‘The Death of Klinghoffer’ Opens to Standing Ovations In New York

The highly controversial and anti-Semitic opera, “The Death of Klinghoffer,” premiered at the Metropolitan Opera House in New York on Monday, October 20, 2014. 

It opened on time, as scheduled despite ongoing rallies, protests and petitions to Peter Gelb and the Met directly in an attempt to prevent the play’s production since June 2014 when the Met announced it would be bringing the pro-terrorist John Adams opera to a city traumatized by the massive terror attack of 9-11.

Prior to curtain call, protesters lined the street out front of the met including a “100-Wheelchair Caravan” of protestors, organized by the Jewish Community Center (JCC) Watch, who wore signs around their necks which said, “I am Klinghoffer.” A large group of peaceful protesters gathered behind the wheelchair caravan and police lined barricades, carrying signs with slogans such as: “Shame on Peter Gelb & Met Opera,” “Stop the Hate, Defund the Met,” “PLO, Hamas, Al-Qaeda, ISIS all the Same,” and “Klinghoffer Opera= Propaganda Masquerading as Art.”

Former New York Mayor Rudy Giuliani joined the protestors and gave a speech on why he, “an opera fan of some 57 years,” was protesting the Met’s production of “The Death of Klinghoffer.” In that speech he argued “the opera is factually inaccurate and extraordinarily damaging to an appropriate description of the problems in Israel and Palestine, and of terrorism in general … It was not the act of people feeling oppressed,” as the director and librettist tried to imply with the lyrics and musical tones in those scenes. “This was the act of an organized group seeking international recognition, moral equivalency, and money. And it worked!”

The Met’s production of “Death of Klinghoffer” will continue to be staged through mid-November, but the various protesters were not without their victories. Because of pressures placed on Peter Gelb by the Anti-Defamation League the opera will not be part of a worldwide movie theater and audio recording release, according to the New York Times, because the Anti Defamation League argued “these transmissions might be used to fan global anti-Semitism.”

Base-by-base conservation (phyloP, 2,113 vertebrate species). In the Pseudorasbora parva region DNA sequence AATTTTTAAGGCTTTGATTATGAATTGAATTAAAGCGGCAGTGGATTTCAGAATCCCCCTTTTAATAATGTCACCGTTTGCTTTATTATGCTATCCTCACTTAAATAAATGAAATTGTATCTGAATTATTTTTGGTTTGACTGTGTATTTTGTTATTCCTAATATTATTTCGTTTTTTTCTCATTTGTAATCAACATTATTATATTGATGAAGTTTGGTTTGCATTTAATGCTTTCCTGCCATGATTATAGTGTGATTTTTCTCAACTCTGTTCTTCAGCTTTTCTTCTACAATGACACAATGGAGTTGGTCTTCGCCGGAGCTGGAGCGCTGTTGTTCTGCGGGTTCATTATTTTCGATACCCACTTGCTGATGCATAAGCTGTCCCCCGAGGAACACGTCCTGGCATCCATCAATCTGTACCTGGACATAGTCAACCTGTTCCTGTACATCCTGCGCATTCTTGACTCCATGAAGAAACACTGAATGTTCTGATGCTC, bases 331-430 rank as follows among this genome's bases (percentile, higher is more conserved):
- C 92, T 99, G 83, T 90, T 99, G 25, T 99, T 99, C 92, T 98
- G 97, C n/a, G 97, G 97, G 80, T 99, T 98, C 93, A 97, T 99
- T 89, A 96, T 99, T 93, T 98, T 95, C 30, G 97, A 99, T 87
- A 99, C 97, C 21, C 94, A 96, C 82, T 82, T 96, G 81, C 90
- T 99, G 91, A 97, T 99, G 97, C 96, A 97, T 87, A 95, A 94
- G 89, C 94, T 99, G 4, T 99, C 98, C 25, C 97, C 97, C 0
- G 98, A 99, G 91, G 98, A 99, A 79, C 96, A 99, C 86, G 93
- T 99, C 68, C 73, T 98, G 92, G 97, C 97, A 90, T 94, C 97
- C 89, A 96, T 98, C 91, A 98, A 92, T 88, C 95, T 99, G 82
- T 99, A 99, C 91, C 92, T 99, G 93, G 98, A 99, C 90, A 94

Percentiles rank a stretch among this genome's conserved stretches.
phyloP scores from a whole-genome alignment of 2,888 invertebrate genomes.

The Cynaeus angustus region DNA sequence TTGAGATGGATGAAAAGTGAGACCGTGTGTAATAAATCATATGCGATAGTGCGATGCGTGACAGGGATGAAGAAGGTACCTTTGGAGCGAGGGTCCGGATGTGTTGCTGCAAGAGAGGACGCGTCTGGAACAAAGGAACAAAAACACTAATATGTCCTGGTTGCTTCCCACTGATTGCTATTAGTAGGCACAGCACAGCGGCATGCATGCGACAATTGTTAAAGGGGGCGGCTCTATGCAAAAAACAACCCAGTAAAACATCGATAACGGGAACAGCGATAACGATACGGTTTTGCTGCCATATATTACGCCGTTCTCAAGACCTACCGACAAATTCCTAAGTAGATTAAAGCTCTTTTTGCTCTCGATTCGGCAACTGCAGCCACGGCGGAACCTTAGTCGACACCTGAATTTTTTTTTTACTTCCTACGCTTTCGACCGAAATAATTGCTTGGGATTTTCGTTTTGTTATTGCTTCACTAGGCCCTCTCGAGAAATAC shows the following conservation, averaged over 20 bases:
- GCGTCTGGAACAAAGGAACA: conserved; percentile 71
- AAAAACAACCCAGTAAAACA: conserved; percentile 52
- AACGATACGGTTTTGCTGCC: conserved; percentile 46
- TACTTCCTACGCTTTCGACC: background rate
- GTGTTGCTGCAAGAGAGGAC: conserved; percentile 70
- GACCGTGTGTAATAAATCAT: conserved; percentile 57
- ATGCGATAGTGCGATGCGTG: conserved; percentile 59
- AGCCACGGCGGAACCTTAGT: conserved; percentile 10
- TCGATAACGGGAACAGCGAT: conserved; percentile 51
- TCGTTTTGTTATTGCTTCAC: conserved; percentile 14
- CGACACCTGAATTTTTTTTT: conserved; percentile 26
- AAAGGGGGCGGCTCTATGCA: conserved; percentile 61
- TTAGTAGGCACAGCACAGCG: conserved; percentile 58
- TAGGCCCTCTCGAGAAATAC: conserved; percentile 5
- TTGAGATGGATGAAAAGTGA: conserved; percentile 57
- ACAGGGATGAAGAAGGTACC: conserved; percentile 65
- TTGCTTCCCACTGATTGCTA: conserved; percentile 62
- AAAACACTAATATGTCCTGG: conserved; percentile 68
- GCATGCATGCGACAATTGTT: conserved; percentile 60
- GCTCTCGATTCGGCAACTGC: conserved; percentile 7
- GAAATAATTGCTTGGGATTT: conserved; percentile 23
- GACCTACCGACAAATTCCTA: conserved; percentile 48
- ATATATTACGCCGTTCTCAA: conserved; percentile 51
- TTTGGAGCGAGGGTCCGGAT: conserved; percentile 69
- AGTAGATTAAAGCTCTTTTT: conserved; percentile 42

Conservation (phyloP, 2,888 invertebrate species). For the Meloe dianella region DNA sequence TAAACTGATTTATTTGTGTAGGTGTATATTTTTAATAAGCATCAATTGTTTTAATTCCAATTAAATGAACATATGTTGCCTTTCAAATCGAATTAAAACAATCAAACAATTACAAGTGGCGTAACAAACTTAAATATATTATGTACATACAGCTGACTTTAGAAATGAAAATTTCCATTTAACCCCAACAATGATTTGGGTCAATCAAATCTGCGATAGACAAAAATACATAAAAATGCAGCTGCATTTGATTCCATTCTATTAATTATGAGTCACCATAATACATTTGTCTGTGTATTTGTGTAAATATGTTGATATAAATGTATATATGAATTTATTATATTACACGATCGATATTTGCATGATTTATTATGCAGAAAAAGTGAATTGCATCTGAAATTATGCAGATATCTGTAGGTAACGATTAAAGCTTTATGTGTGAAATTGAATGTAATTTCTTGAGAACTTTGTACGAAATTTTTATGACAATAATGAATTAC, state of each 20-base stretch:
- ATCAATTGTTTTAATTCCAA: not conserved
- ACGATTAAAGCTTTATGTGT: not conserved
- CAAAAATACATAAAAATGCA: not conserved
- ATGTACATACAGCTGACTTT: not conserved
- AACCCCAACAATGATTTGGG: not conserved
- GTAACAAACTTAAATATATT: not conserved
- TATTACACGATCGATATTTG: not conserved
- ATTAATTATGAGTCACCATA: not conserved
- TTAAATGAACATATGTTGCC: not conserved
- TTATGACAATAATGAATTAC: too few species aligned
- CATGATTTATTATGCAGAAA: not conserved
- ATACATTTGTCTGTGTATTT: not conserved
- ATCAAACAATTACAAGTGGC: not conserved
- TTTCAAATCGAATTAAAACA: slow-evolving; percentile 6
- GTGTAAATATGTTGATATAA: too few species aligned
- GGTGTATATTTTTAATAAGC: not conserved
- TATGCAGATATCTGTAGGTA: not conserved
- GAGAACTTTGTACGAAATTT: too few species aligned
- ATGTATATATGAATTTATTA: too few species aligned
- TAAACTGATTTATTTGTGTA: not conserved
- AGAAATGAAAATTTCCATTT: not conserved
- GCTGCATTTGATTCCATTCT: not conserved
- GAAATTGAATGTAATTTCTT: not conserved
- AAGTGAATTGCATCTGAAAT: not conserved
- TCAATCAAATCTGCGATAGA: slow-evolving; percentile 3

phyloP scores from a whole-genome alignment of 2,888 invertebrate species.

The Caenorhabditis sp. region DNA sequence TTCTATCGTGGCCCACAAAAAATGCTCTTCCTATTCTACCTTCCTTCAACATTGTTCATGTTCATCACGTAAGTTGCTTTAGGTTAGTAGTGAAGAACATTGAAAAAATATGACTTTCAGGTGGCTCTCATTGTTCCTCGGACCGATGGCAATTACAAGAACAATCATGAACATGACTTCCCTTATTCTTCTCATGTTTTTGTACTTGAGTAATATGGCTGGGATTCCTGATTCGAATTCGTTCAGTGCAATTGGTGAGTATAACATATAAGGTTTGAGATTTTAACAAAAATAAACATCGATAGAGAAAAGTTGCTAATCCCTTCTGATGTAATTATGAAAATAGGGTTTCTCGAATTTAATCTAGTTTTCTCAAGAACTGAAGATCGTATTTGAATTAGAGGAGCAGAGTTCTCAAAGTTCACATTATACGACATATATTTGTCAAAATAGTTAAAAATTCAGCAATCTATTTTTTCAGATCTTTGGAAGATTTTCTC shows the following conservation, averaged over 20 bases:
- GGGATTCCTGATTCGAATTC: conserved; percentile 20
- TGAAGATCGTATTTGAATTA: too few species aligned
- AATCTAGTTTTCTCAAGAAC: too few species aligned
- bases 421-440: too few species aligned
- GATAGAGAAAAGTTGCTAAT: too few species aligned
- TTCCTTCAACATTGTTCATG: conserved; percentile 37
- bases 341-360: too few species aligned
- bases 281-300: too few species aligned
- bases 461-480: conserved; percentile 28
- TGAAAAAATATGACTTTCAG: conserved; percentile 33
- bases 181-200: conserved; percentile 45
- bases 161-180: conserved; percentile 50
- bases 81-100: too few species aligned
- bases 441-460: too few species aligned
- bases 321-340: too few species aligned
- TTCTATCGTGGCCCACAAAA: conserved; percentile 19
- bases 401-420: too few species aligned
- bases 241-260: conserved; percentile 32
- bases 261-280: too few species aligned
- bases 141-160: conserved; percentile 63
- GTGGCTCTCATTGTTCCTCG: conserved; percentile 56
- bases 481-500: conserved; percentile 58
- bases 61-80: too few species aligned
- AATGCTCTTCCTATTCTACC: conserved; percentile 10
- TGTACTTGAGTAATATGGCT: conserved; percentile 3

Another example of the New York Met’s General Manager Peter Gelb bowing to protestor pressure was in large part a result of a September 22 rally led by the JCC Watch, 9/11 families and the Jewish Community set a new precedent for any opera ever playing at the Met.  For the first time ever, opera goers will read a letter denouncing the program they are about to see. The daughters of the victim murdered in the opera, Lisa and Ilsa Klinghoffer were able to include a letter in the playbill which explained that they have been against the show since they heard it was to be produced in 1991. They said that, “Neither Mr. Adams nor librettist Alice Goodman reached out to us when creating the opera, so we didn’t know what to expect …” The opera was “the exploitation of the murder of our father as a vehicle for political commentary,” they said. “Critical views of Israel permeate the opera, and the staging and props of various productions have only amplified that bias.”

The Klinghoffers wrote they are distressed by each production of the opera but that this production at the Met is among the worst. They wrote, “To have it now produced in New York — in our own backyard — by the country’s most prestigious opera company is incredibly painful.” The opera “presents false moral equivalencies without context and offers no real insight into the historical reality and the senseless murder of an American Jew. The opera rationalizes, romanticizes and legitimizes the terrorist murder of our father.”

In another acknowledgement of the controversy, the Met added a tag line to the shows banner hanging at and around the Opera house – and in the trailer of the show on the Met’s website – that reads, “See it. Then Decide.”

The website also provided a forum for those who have been to see the production to discuss what they “decided” about it. Reviews are mixed. On opening night the show writer received a standing ovation while other’s heckled and booed throughout the first act. Comments on the forum are equally eschewed. One person who went to see the show wrote they left halfway through the production because they, “could not bear glorification of violence & terrorism … A terrorist singing about birds & flowers while terrorizing innocents was too naive & ridiculous. Evil needs to be faced & not explained away!”

Another, a Jewish Rabbi who went to see it so he could weigh in on local discussion about the show, wrote, “The opera certainly reflects the horror and criminality of the terrorists. It also reveals, through the terrorists' anti-Jewish canards, that anti-Zionism is equivalent to anti-Semitism.” He added that while it shows the Palestinian’s side of things and rationalizes their thoughts and actions, “It does not provide the case for Israel.” And yet the writer John Adams, the librettist, Peter Gelb and liberal critics alike all praise the show for it’s non-bias. For the human element of both sides and the rationale for all involved.

 “Death of Klinghoffer” isn’t alone in its moral equivalence regarding terror – just ask actresses like Kristen Stewart. Moral cowardice dressed up as sophistication is a luxury afforded by the left’s grip on entertainment and the arts. In the real world, in which real terrorists murder wheelchair-bound seniors and fly passenger jets into sky scrapers, we don’t have that luxury.

 

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